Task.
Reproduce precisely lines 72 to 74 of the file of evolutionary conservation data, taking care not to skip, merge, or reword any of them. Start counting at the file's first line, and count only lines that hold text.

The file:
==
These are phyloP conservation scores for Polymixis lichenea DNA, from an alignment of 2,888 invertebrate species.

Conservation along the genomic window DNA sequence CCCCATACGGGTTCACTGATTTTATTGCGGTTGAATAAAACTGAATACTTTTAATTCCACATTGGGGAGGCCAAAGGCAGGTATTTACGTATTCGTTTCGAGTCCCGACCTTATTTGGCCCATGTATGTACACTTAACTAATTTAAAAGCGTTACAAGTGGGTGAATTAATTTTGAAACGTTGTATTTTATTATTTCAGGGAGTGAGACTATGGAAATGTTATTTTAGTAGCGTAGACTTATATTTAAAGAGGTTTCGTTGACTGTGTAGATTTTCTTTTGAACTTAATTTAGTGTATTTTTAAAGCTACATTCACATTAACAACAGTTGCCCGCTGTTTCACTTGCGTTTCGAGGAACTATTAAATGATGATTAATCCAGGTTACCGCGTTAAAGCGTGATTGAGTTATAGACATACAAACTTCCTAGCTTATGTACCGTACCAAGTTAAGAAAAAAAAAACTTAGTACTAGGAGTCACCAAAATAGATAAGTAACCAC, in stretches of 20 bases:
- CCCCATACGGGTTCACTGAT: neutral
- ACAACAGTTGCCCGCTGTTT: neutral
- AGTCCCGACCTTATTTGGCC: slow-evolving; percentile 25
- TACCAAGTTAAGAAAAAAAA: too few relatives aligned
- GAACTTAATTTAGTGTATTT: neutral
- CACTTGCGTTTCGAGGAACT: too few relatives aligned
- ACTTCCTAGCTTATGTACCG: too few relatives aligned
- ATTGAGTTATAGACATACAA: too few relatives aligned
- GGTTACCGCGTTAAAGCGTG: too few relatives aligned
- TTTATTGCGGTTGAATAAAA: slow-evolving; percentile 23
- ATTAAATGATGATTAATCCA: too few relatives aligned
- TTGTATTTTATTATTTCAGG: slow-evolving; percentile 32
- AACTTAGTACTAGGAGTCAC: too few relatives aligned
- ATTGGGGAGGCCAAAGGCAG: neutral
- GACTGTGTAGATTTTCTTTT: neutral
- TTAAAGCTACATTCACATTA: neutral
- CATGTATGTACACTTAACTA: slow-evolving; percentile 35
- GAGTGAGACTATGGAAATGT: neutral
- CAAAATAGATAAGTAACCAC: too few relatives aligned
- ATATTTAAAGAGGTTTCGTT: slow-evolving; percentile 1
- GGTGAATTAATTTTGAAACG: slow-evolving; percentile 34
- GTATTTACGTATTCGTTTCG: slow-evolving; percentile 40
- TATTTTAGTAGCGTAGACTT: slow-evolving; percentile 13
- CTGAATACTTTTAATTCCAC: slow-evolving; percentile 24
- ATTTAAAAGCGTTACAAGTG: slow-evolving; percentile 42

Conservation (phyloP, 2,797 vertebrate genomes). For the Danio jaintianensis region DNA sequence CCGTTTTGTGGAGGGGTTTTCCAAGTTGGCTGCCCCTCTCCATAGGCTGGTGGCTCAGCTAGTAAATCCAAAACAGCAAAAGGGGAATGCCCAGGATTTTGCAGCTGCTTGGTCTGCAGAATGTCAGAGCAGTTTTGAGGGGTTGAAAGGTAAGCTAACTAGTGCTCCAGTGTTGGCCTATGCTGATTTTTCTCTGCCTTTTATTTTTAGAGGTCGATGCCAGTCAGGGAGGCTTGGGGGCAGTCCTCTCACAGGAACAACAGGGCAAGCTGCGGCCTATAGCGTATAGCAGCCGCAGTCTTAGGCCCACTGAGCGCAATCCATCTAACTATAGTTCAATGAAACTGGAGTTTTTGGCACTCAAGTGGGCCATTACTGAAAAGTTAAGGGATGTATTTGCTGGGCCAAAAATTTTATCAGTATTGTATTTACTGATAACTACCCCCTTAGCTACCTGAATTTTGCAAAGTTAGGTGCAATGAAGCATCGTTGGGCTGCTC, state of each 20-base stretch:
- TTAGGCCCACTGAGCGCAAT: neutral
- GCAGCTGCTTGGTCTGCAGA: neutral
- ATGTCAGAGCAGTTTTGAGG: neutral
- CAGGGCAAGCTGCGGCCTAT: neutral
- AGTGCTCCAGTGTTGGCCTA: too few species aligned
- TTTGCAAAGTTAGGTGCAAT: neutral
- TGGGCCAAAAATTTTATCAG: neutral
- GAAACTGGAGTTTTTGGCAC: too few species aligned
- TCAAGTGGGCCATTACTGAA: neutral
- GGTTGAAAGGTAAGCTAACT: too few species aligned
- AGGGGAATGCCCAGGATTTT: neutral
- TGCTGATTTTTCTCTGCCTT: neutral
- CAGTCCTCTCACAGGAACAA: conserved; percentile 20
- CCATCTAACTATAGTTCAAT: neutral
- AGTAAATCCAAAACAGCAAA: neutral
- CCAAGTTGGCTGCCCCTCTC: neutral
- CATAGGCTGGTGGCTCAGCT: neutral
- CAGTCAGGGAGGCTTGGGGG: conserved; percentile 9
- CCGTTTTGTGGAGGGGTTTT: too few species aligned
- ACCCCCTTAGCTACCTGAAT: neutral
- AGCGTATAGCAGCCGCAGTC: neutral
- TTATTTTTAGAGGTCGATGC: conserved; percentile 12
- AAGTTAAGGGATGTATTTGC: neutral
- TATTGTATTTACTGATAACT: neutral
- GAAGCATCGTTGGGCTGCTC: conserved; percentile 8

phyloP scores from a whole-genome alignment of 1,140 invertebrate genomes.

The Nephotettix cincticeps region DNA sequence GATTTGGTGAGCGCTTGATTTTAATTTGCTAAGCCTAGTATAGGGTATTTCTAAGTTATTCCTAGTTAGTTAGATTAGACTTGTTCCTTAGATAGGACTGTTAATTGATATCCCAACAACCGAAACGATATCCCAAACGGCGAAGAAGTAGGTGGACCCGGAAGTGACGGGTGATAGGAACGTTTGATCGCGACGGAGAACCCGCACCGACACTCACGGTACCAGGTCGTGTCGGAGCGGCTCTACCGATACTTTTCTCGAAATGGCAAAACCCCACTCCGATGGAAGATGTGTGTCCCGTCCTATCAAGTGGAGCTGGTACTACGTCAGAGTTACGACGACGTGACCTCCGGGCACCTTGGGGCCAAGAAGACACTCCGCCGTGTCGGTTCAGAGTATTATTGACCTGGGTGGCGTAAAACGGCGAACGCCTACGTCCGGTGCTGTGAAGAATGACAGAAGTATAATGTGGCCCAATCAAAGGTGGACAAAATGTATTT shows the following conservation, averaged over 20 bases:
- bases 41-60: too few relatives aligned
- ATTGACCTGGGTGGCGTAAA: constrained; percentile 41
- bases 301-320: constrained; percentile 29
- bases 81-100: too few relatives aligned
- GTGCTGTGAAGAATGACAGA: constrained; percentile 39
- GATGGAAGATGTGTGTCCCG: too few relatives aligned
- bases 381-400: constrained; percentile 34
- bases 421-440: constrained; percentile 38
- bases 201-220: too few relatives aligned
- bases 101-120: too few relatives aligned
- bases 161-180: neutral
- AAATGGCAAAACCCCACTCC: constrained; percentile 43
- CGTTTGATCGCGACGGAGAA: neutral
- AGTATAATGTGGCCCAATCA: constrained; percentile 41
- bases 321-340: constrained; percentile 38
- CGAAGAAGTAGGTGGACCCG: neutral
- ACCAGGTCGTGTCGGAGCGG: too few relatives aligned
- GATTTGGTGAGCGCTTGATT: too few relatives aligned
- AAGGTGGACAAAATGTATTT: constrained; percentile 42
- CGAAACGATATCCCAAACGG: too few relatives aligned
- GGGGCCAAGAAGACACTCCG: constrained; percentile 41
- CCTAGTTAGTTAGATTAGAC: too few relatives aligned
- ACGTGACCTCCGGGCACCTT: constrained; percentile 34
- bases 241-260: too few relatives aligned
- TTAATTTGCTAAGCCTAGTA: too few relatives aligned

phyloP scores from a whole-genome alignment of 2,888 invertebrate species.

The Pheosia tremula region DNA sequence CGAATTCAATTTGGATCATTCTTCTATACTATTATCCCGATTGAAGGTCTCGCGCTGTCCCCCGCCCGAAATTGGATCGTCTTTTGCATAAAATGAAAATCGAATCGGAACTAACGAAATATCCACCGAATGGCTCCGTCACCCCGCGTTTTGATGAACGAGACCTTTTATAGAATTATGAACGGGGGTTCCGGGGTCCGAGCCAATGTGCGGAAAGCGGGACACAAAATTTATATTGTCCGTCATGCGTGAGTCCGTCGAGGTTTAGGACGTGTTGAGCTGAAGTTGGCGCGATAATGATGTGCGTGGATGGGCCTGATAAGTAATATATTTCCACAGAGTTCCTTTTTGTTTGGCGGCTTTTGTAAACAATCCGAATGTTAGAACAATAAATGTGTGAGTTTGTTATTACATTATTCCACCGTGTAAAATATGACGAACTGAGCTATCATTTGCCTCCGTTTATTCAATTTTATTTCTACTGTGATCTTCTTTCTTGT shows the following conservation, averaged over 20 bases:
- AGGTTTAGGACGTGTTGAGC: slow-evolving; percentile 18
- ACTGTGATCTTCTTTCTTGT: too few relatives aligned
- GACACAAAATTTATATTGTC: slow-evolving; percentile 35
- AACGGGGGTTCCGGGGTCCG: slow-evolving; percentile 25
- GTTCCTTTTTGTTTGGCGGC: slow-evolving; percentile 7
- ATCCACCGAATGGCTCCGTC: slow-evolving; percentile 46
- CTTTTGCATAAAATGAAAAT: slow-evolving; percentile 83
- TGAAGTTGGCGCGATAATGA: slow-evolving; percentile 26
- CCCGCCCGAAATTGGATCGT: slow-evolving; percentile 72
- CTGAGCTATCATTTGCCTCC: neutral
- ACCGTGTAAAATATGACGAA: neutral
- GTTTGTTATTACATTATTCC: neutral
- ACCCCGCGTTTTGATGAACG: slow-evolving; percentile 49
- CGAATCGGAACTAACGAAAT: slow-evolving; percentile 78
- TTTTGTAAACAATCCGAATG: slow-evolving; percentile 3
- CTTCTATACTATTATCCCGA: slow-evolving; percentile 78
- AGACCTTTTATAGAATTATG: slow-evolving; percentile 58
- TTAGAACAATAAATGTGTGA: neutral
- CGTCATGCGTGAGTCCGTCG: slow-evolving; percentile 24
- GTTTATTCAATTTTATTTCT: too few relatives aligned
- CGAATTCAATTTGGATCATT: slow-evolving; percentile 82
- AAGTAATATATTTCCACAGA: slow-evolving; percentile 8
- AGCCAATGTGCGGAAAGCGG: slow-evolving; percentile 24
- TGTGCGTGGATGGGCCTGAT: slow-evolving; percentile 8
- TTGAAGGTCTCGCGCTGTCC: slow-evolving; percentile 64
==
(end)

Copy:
- ACCAGGTCGTGTCGGAGCGG: too few relatives aligned
- GATTTGGTGAGCGCTTGATT: too few relatives aligned
- AAGGTGGACAAAATGTATTT: constrained; percentile 42